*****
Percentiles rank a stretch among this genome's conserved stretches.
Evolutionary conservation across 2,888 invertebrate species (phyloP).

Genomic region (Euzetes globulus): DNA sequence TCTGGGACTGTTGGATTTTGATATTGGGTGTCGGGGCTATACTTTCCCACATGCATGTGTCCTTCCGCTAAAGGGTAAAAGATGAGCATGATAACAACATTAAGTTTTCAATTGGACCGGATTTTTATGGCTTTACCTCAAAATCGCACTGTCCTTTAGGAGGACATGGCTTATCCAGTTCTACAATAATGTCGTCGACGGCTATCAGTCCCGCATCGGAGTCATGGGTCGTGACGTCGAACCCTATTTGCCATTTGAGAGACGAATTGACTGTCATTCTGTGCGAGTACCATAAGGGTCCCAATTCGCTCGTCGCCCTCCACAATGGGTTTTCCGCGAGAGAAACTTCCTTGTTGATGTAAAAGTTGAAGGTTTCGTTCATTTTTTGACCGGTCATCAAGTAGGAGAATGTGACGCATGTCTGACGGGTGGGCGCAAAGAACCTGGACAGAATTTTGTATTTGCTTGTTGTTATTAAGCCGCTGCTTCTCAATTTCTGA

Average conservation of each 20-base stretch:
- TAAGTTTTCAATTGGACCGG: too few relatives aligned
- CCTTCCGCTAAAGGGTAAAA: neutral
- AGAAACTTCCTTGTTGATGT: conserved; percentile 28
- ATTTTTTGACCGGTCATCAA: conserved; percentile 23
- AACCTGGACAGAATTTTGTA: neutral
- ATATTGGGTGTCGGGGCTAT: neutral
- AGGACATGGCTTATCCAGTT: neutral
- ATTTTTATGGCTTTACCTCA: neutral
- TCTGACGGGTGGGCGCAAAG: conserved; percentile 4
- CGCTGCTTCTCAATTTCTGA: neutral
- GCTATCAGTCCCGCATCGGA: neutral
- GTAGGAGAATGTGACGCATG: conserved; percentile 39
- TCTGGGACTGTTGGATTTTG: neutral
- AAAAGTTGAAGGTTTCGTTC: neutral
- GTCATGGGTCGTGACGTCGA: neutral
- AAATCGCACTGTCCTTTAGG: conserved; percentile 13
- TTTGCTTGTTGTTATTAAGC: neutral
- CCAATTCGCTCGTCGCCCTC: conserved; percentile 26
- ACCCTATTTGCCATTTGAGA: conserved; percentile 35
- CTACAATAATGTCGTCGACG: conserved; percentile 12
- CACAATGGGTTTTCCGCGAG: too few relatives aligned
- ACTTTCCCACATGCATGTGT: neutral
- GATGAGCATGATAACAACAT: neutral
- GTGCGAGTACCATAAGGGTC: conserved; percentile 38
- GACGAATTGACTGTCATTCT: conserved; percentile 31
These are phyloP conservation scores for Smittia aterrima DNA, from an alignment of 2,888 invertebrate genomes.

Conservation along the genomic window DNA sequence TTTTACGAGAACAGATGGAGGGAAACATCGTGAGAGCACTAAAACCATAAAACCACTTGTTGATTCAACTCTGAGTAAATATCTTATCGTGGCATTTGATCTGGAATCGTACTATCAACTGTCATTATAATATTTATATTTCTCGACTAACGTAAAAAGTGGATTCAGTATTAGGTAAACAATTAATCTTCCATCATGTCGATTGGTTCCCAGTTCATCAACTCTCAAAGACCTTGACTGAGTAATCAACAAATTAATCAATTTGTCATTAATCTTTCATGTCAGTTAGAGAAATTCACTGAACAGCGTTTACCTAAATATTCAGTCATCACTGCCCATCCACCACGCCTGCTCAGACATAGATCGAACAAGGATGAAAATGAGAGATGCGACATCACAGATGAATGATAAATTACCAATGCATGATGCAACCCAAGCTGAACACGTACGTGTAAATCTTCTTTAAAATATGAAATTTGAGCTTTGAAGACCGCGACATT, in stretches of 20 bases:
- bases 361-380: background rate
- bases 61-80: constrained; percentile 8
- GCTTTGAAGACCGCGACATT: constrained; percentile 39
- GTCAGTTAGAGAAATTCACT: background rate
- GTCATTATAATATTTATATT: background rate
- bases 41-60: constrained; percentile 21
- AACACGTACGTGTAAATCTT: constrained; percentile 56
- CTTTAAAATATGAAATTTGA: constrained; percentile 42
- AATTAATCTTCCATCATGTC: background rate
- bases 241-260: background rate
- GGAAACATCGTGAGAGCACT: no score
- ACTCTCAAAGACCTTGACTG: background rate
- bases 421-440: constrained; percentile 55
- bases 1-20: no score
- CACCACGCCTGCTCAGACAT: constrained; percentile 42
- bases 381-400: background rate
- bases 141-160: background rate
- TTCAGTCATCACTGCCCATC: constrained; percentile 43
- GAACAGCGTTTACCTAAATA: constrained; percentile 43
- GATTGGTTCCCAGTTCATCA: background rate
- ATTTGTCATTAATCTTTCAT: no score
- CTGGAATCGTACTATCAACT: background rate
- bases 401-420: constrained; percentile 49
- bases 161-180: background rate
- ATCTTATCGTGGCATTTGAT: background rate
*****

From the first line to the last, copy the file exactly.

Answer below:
Percentiles rank a stretch among this genome's conserved stretches.
Evolutionary conservation across 2,888 invertebrate species (phyloP).

Genomic region (Euzetes globulus): DNA sequence TCTGGGACTGTTGGATTTTGATATTGGGTGTCGGGGCTATACTTTCCCACATGCATGTGTCCTTCCGCTAAAGGGTAAAAGATGAGCATGATAACAACATTAAGTTTTCAATTGGACCGGATTTTTATGGCTTTACCTCAAAATCGCACTGTCCTTTAGGAGGACATGGCTTATCCAGTTCTACAATAATGTCGTCGACGGCTATCAGTCCCGCATCGGAGTCATGGGTCGTGACGTCGAACCCTATTTGCCATTTGAGAGACGAATTGACTGTCATTCTGTGCGAGTACCATAAGGGTCCCAATTCGCTCGTCGCCCTCCACAATGGGTTTTCCGCGAGAGAAACTTCCTTGTTGATGTAAAAGTTGAAGGTTTCGTTCATTTTTTGACCGGTCATCAAGTAGGAGAATGTGACGCATGTCTGACGGGTGGGCGCAAAGAACCTGGACAGAATTTTGTATTTGCTTGTTGTTATTAAGCCGCTGCTTCTCAATTTCTGA

Average conservation of each 20-base stretch:
- TAAGTTTTCAATTGGACCGG: too few relatives aligned
- CCTTCCGCTAAAGGGTAAAA: neutral
- AGAAACTTCCTTGTTGATGT: conserved; percentile 28
- ATTTTTTGACCGGTCATCAA: conserved; percentile 23
- AACCTGGACAGAATTTTGTA: neutral
- ATATTGGGTGTCGGGGCTAT: neutral
- AGGACATGGCTTATCCAGTT: neutral
- ATTTTTATGGCTTTACCTCA: neutral
- TCTGACGGGTGGGCGCAAAG: conserved; percentile 4
- CGCTGCTTCTCAATTTCTGA: neutral
- GCTATCAGTCCCGCATCGGA: neutral
- GTAGGAGAATGTGACGCATG: conserved; percentile 39
- TCTGGGACTGTTGGATTTTG: neutral
- AAAAGTTGAAGGTTTCGTTC: neutral
- GTCATGGGTCGTGACGTCGA: neutral
- AAATCGCACTGTCCTTTAGG: conserved; percentile 13
- TTTGCTTGTTGTTATTAAGC: neutral
- CCAATTCGCTCGTCGCCCTC: conserved; percentile 26
- ACCCTATTTGCCATTTGAGA: conserved; percentile 35
- CTACAATAATGTCGTCGACG: conserved; percentile 12
- CACAATGGGTTTTCCGCGAG: too few relatives aligned
- ACTTTCCCACATGCATGTGT: neutral
- GATGAGCATGATAACAACAT: neutral
- GTGCGAGTACCATAAGGGTC: conserved; percentile 38
- GACGAATTGACTGTCATTCT: conserved; percentile 31
These are phyloP conservation scores for Smittia aterrima DNA, from an alignment of 2,888 invertebrate genomes.

Conservation along the genomic window DNA sequence TTTTACGAGAACAGATGGAGGGAAACATCGTGAGAGCACTAAAACCATAAAACCACTTGTTGATTCAACTCTGAGTAAATATCTTATCGTGGCATTTGATCTGGAATCGTACTATCAACTGTCATTATAATATTTATATTTCTCGACTAACGTAAAAAGTGGATTCAGTATTAGGTAAACAATTAATCTTCCATCATGTCGATTGGTTCCCAGTTCATCAACTCTCAAAGACCTTGACTGAGTAATCAACAAATTAATCAATTTGTCATTAATCTTTCATGTCAGTTAGAGAAATTCACTGAACAGCGTTTACCTAAATATTCAGTCATCACTGCCCATCCACCACGCCTGCTCAGACATAGATCGAACAAGGATGAAAATGAGAGATGCGACATCACAGATGAATGATAAATTACCAATGCATGATGCAACCCAAGCTGAACACGTACGTGTAAATCTTCTTTAAAATATGAAATTTGAGCTTTGAAGACCGCGACATT, in stretches of 20 bases:
- bases 361-380: background rate
- bases 61-80: constrained; percentile 8
- GCTTTGAAGACCGCGACATT: constrained; percentile 39
- GTCAGTTAGAGAAATTCACT: background rate
- GTCATTATAATATTTATATT: background rate
- bases 41-60: constrained; percentile 21
- AACACGTACGTGTAAATCTT: constrained; percentile 56
- CTTTAAAATATGAAATTTGA: constrained; percentile 42
- AATTAATCTTCCATCATGTC: background rate
- bases 241-260: background rate
- GGAAACATCGTGAGAGCACT: no score
- ACTCTCAAAGACCTTGACTG: background rate
- bases 421-440: constrained; percentile 55
- bases 1-20: no score
- CACCACGCCTGCTCAGACAT: constrained; percentile 42
- bases 381-400: background rate
- bases 141-160: background rate
- TTCAGTCATCACTGCCCATC: constrained; percentile 43
- GAACAGCGTTTACCTAAATA: constrained; percentile 43
- GATTGGTTCCCAGTTCATCA: background rate
- ATTTGTCATTAATCTTTCAT: no score
- CTGGAATCGTACTATCAACT: background rate
- bases 401-420: constrained; percentile 49
- bases 161-180: background rate
- ATCTTATCGTGGCATTTGAT: background rate